The tool uses a standard password filter object to create a new password policy that works anywhere that defers to Active Directory, including Azure AD and third-party password reset tools.
Can multi-factor authentication save us?
Many will wonder whether such a tool is really crucial for keeping AD accounts safe. “What if we also use multi-factor authentication? Doesn’t that solve our authentication problems and keeps us safe from attacks?”
In reality, password remain part in every environment, and not every authentication event includes multi-factor authentication (MFA).
“You can offer MFA, but until you actually require its use and get rid of the password, there’s always going to be doors in that the attackers can use,” Horwitz pointed out.
“NIST also makes it very clear that authentication security should include multiple layers, and that each of these layers – including the password layer – need to be hardened.”
Do you really need Enzoic for Active Directory?
Enzoic has made it easy for enterprises to check whether some of the AD passwords used by their employees are weak or have been compromised: they can deploy a free password auditing tool (Enzoic for Active Directory Lite) to take a quick snapshot of their domain’s password security state.
“Some password auditing tools take long time to try to brute-force passwords, but attackers are much more likely to start their efforts with compromised passwords,” Horwitz added.
“Our tool takes just minutes to perform the audit, it’s simple to run, and allows IT and IT security leaders and professionals to realize the extent of the problem and to easily communicate the issue to the business side.”
Enzoic for Active Directory is likewise simple to install and use, and is built for easy implementation and automatic maintenance of the modern password policy.
“It’s a low complexity tool, but this is where it really shines: it allows you to screen passwords against a massive database of compromised passwords that gets updated every day – and allows you to do this at lightning speed, so that it can be done at the time that the password is being created without any friction or interruption to the user – and it rechecks that password each day, to detect when a password is no longer secure and trigger/mandate a password change.“
Aside from checking the passwords against this constantly updated list, it also prevents users from using:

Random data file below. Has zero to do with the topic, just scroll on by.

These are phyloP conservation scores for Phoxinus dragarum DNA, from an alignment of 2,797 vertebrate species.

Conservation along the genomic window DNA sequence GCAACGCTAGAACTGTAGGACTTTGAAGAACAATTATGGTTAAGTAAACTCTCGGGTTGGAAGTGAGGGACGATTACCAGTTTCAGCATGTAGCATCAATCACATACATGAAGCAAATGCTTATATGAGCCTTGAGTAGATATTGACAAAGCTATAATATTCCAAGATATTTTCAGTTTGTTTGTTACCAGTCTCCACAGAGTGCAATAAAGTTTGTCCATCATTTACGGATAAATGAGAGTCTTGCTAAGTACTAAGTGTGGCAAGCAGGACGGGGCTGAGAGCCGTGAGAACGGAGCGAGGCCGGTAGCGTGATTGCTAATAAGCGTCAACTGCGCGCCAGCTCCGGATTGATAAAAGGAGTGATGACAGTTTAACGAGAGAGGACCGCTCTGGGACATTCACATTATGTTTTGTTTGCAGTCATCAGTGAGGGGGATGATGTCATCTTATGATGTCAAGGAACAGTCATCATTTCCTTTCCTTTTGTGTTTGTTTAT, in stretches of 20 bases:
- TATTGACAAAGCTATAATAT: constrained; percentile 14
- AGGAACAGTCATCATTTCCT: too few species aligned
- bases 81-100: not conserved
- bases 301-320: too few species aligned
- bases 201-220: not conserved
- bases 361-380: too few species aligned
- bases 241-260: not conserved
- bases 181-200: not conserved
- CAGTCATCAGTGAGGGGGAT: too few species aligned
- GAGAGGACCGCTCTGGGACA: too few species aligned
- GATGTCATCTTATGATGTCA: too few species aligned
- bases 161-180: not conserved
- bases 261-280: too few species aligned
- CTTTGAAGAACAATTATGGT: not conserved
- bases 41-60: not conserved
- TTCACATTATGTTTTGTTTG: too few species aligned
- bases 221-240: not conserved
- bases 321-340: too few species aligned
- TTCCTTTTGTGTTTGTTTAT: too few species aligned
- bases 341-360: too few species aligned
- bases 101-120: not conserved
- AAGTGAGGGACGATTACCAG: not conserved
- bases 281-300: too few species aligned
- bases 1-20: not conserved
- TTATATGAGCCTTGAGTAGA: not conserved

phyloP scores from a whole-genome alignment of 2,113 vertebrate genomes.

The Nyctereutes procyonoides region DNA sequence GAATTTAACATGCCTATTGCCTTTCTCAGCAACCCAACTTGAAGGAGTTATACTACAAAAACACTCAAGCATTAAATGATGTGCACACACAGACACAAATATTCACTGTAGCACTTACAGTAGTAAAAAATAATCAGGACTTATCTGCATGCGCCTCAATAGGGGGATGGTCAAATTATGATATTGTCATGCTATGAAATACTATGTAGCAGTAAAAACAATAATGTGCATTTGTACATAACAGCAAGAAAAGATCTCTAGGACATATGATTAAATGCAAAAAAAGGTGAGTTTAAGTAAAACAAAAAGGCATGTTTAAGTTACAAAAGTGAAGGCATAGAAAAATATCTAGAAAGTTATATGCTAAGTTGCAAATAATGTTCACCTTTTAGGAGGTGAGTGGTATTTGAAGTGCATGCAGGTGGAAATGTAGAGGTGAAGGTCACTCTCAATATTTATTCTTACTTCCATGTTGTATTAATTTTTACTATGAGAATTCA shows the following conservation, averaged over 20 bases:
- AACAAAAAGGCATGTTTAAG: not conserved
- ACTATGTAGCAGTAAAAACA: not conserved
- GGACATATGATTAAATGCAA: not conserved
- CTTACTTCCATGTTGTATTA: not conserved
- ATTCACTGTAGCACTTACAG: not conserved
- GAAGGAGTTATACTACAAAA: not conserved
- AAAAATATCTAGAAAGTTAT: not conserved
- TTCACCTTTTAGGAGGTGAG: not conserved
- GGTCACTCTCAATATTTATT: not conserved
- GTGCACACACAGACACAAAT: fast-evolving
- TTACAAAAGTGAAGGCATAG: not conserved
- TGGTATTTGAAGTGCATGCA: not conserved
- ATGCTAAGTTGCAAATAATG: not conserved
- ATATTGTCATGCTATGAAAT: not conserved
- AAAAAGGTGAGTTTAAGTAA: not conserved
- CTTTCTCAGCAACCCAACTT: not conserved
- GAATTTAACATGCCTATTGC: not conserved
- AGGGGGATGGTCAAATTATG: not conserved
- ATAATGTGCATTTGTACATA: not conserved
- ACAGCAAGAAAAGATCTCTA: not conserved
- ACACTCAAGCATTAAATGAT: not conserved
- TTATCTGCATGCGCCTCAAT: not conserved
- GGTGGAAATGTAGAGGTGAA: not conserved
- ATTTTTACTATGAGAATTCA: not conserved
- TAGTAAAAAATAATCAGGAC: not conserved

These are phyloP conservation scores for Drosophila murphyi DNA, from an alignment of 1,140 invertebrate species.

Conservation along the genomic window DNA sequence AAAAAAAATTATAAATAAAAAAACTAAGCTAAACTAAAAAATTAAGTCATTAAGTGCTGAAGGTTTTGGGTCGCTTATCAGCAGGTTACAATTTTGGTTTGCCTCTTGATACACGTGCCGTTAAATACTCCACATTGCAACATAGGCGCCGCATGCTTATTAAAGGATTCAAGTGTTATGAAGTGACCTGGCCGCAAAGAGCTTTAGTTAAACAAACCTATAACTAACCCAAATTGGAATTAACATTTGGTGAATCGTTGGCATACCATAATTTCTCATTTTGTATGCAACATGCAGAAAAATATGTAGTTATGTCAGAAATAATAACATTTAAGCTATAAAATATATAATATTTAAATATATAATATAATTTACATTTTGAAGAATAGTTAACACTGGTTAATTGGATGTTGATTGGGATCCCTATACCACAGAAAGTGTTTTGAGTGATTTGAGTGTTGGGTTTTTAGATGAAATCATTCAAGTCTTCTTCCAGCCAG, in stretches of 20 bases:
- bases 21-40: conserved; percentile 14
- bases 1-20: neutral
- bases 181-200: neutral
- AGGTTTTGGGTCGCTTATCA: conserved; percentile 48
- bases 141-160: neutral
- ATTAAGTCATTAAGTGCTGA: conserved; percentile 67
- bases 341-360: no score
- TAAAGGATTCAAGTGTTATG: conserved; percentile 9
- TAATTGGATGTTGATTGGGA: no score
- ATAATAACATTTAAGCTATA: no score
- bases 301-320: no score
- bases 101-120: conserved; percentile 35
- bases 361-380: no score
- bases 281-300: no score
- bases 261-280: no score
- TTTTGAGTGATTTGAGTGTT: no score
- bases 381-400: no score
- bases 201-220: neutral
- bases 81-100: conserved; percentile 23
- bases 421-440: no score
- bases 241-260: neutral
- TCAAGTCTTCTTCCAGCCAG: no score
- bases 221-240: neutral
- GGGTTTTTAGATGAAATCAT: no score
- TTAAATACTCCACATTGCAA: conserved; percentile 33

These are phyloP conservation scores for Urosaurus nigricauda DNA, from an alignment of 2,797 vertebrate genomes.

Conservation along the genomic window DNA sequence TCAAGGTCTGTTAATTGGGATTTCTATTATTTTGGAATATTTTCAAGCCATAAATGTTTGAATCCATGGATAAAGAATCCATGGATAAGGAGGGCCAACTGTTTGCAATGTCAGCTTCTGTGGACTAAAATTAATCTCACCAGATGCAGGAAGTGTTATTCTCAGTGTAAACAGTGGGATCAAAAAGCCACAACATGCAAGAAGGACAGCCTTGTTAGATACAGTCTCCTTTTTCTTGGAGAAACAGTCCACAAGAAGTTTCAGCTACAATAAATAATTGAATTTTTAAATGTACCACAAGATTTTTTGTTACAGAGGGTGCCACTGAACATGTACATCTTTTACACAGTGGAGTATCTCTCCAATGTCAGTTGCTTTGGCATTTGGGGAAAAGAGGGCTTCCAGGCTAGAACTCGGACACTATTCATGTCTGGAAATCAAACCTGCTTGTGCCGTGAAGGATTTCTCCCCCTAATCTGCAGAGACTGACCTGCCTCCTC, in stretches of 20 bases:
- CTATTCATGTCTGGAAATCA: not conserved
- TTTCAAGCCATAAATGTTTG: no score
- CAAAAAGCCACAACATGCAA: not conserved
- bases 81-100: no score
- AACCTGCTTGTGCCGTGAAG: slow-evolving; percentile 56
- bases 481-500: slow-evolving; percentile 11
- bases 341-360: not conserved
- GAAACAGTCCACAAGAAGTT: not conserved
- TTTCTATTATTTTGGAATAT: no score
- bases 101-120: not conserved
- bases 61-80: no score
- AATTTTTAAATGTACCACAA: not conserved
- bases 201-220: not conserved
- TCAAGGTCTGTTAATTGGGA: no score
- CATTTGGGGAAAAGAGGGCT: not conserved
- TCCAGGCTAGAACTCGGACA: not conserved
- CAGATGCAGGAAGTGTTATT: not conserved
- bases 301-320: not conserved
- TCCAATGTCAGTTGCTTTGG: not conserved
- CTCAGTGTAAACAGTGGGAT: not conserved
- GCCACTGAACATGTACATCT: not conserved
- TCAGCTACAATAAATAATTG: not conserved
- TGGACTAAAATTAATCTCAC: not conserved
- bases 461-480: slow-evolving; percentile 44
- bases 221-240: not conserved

- Common dictionary words or words that are often used for passwords (e.g., names of sports teams)
- Expected passwords and those that are too similar to users’ old password
- Context-specific passwords and variations (e.g., words that are specific to the business the enterprise is in, or words that employees living in a specific town or region might use)
- User-specific passwords and variations (e.g., their first name, last name, username, email address – based on those field values in Active Directory)
Time and time again, it has been proven that if left to their own devices, users will employ predictable patterns when choosing a password and will reuse one password over multiple accounts.
When the compromised account doesn’t hold sensitive information or allows access to sensitive assets, these practices might not lead to catastrophic results for the user. But the stakes are much higher when it comes to enterprise accounts, and especially Active Directory accounts, as AD is most companies’ primary solution for access to network resources.
Traditional endpoint detection and response (EDR) solutions focus only on endpoint activity to detect attacks. As a result, they lack the context to analyze attacks accurately.
In this interview, Sumedh Thakar, President and Chief Product Officer, illustrates how Qualys fills the gaps by introducing a new multi-vector approach and the unifying power of its Cloud Platform to EDR, providing essential context and visibility to the entire attack chain.
How does Qualys Multi-Vector EDR differ from traditional EDR solutions?
Traditional EDR solutions focus only on endpoint activity, which lacks the context necessary to accurately analyze attacks and leads to a high rate of false positives. This can put an unnecessary burden on incident response teams and requires the use of multiple point solutions to make sense of it all.
Qualys Multi-Vector EDR leverages the strength of EDR while also extending the visibility and capabilities beyond the endpoint to provide a more comprehensive approach to protection. Multi-Vector EDR integrates with the Qualys Cloud Platform to deliver vital context and visibility into the entire attack chain while dramatically reducing the number of false positives and negatives as compared with traditional EDR.
This integration unifies multiple context vectors like asset discovery, rich normalized software inventory, end-of-life visibility, vulnerabilities and exploits, misconfigurations, in-depth endpoint telemetry and network reachability all correlated for assessment, detection and response in a single app. It provides threat hunters and incident response teams with crucial, real-time insight into what is happening on the endpoint.
Vectors and attack surfaces have multiplied. How do we protect these systems?
Many attacks today are multi-faceted. The suspicious or malicious activity detected at the endpoint is often only one small part of a larger, more complex attack. Companies need visibility across the environment to effectively fully understand the attack and its impact on the endpoint—as well as the potential consequences elsewhere on their network. This is where Qualys’ ability to gather and assess the contextual data on any asset via Qualys Global IT Asset Inventory becomes so important.